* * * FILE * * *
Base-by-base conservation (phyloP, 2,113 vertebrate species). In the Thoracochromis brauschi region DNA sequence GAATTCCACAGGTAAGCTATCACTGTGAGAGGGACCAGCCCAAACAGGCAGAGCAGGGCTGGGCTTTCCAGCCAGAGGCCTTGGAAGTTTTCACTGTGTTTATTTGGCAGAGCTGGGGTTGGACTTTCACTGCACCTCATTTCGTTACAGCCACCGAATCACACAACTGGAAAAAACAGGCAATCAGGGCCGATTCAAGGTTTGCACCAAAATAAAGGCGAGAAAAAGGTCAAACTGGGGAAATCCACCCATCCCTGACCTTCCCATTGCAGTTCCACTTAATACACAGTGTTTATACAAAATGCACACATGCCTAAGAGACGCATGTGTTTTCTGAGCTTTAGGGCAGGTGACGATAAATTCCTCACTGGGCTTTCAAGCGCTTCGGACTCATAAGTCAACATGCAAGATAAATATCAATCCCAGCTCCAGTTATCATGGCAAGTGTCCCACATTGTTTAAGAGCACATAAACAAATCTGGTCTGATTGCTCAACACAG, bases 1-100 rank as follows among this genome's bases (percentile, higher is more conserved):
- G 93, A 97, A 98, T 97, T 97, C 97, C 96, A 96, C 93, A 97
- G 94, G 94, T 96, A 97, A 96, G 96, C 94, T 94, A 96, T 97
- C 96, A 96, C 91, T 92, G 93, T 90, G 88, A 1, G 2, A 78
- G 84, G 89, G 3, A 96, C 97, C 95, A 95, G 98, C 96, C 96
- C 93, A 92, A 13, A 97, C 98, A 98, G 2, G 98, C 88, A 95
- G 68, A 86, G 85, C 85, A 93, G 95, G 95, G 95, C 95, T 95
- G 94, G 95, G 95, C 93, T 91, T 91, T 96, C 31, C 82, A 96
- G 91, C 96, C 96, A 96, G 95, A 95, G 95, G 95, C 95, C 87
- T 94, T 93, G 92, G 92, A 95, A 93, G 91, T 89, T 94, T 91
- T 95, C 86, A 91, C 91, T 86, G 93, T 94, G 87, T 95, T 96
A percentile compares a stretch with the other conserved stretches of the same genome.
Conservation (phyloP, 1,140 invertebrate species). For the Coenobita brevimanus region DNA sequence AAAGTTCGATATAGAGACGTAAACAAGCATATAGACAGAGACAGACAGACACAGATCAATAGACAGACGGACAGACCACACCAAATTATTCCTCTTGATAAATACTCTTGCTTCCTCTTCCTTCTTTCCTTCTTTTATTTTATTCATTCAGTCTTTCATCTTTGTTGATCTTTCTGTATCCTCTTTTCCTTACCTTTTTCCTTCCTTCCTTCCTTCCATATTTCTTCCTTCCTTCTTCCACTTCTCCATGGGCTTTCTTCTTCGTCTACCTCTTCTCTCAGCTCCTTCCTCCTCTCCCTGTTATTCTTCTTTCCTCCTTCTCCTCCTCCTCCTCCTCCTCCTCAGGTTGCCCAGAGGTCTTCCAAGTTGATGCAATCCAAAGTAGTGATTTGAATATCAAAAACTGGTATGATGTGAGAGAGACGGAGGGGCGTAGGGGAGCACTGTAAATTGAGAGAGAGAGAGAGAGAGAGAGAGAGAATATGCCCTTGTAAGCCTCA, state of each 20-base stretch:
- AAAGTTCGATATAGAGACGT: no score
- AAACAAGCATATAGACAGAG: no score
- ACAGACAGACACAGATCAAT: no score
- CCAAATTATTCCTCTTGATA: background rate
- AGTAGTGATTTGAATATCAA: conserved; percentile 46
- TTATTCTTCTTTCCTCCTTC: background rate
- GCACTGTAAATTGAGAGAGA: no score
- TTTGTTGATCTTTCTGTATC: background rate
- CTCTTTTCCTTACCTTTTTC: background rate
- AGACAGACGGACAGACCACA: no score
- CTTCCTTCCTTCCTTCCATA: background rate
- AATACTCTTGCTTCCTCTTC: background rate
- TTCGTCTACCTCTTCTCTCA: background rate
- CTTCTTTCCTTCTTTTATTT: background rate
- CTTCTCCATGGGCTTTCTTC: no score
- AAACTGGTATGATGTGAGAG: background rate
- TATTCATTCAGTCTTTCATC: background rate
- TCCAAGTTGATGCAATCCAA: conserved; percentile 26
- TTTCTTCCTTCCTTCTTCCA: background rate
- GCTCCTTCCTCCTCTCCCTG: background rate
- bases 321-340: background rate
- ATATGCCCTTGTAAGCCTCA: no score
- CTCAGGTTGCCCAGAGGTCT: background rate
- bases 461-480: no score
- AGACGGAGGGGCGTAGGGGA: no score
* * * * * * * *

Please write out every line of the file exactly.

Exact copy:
Base-by-base conservation (phyloP, 2,113 vertebrate species). In the Thoracochromis brauschi region DNA sequence GAATTCCACAGGTAAGCTATCACTGTGAGAGGGACCAGCCCAAACAGGCAGAGCAGGGCTGGGCTTTCCAGCCAGAGGCCTTGGAAGTTTTCACTGTGTTTATTTGGCAGAGCTGGGGTTGGACTTTCACTGCACCTCATTTCGTTACAGCCACCGAATCACACAACTGGAAAAAACAGGCAATCAGGGCCGATTCAAGGTTTGCACCAAAATAAAGGCGAGAAAAAGGTCAAACTGGGGAAATCCACCCATCCCTGACCTTCCCATTGCAGTTCCACTTAATACACAGTGTTTATACAAAATGCACACATGCCTAAGAGACGCATGTGTTTTCTGAGCTTTAGGGCAGGTGACGATAAATTCCTCACTGGGCTTTCAAGCGCTTCGGACTCATAAGTCAACATGCAAGATAAATATCAATCCCAGCTCCAGTTATCATGGCAAGTGTCCCACATTGTTTAAGAGCACATAAACAAATCTGGTCTGATTGCTCAACACAG, bases 1-100 rank as follows among this genome's bases (percentile, higher is more conserved):
- G 93, A 97, A 98, T 97, T 97, C 97, C 96, A 96, C 93, A 97
- G 94, G 94, T 96, A 97, A 96, G 96, C 94, T 94, A 96, T 97
- C 96, A 96, C 91, T 92, G 93, T 90, G 88, A 1, G 2, A 78
- G 84, G 89, G 3, A 96, C 97, C 95, A 95, G 98, C 96, C 96
- C 93, A 92, A 13, A 97, C 98, A 98, G 2, G 98, C 88, A 95
- G 68, A 86, G 85, C 85, A 93, G 95, G 95, G 95, C 95, T 95
- G 94, G 95, G 95, C 93, T 91, T 91, T 96, C 31, C 82, A 96
- G 91, C 96, C 96, A 96, G 95, A 95, G 95, G 95, C 95, C 87
- T 94, T 93, G 92, G 92, A 95, A 93, G 91, T 89, T 94, T 91
- T 95, C 86, A 91, C 91, T 86, G 93, T 94, G 87, T 95, T 96
A percentile compares a stretch with the other conserved stretches of the same genome.
Conservation (phyloP, 1,140 invertebrate species). For the Coenobita brevimanus region DNA sequence AAAGTTCGATATAGAGACGTAAACAAGCATATAGACAGAGACAGACAGACACAGATCAATAGACAGACGGACAGACCACACCAAATTATTCCTCTTGATAAATACTCTTGCTTCCTCTTCCTTCTTTCCTTCTTTTATTTTATTCATTCAGTCTTTCATCTTTGTTGATCTTTCTGTATCCTCTTTTCCTTACCTTTTTCCTTCCTTCCTTCCTTCCATATTTCTTCCTTCCTTCTTCCACTTCTCCATGGGCTTTCTTCTTCGTCTACCTCTTCTCTCAGCTCCTTCCTCCTCTCCCTGTTATTCTTCTTTCCTCCTTCTCCTCCTCCTCCTCCTCCTCCTCAGGTTGCCCAGAGGTCTTCCAAGTTGATGCAATCCAAAGTAGTGATTTGAATATCAAAAACTGGTATGATGTGAGAGAGACGGAGGGGCGTAGGGGAGCACTGTAAATTGAGAGAGAGAGAGAGAGAGAGAGAGAGAATATGCCCTTGTAAGCCTCA, state of each 20-base stretch:
- AAAGTTCGATATAGAGACGT: no score
- AAACAAGCATATAGACAGAG: no score
- ACAGACAGACACAGATCAAT: no score
- CCAAATTATTCCTCTTGATA: background rate
- AGTAGTGATTTGAATATCAA: conserved; percentile 46
- TTATTCTTCTTTCCTCCTTC: background rate
- GCACTGTAAATTGAGAGAGA: no score
- TTTGTTGATCTTTCTGTATC: background rate
- CTCTTTTCCTTACCTTTTTC: background rate
- AGACAGACGGACAGACCACA: no score
- CTTCCTTCCTTCCTTCCATA: background rate
- AATACTCTTGCTTCCTCTTC: background rate
- TTCGTCTACCTCTTCTCTCA: background rate
- CTTCTTTCCTTCTTTTATTT: background rate
- CTTCTCCATGGGCTTTCTTC: no score
- AAACTGGTATGATGTGAGAG: background rate
- TATTCATTCAGTCTTTCATC: background rate
- TCCAAGTTGATGCAATCCAA: conserved; percentile 26
- TTTCTTCCTTCCTTCTTCCA: background rate
- GCTCCTTCCTCCTCTCCCTG: background rate
- bases 321-340: background rate
- ATATGCCCTTGTAAGCCTCA: no score
- CTCAGGTTGCCCAGAGGTCT: background rate
- bases 461-480: no score
- AGACGGAGGGGCGTAGGGGA: no score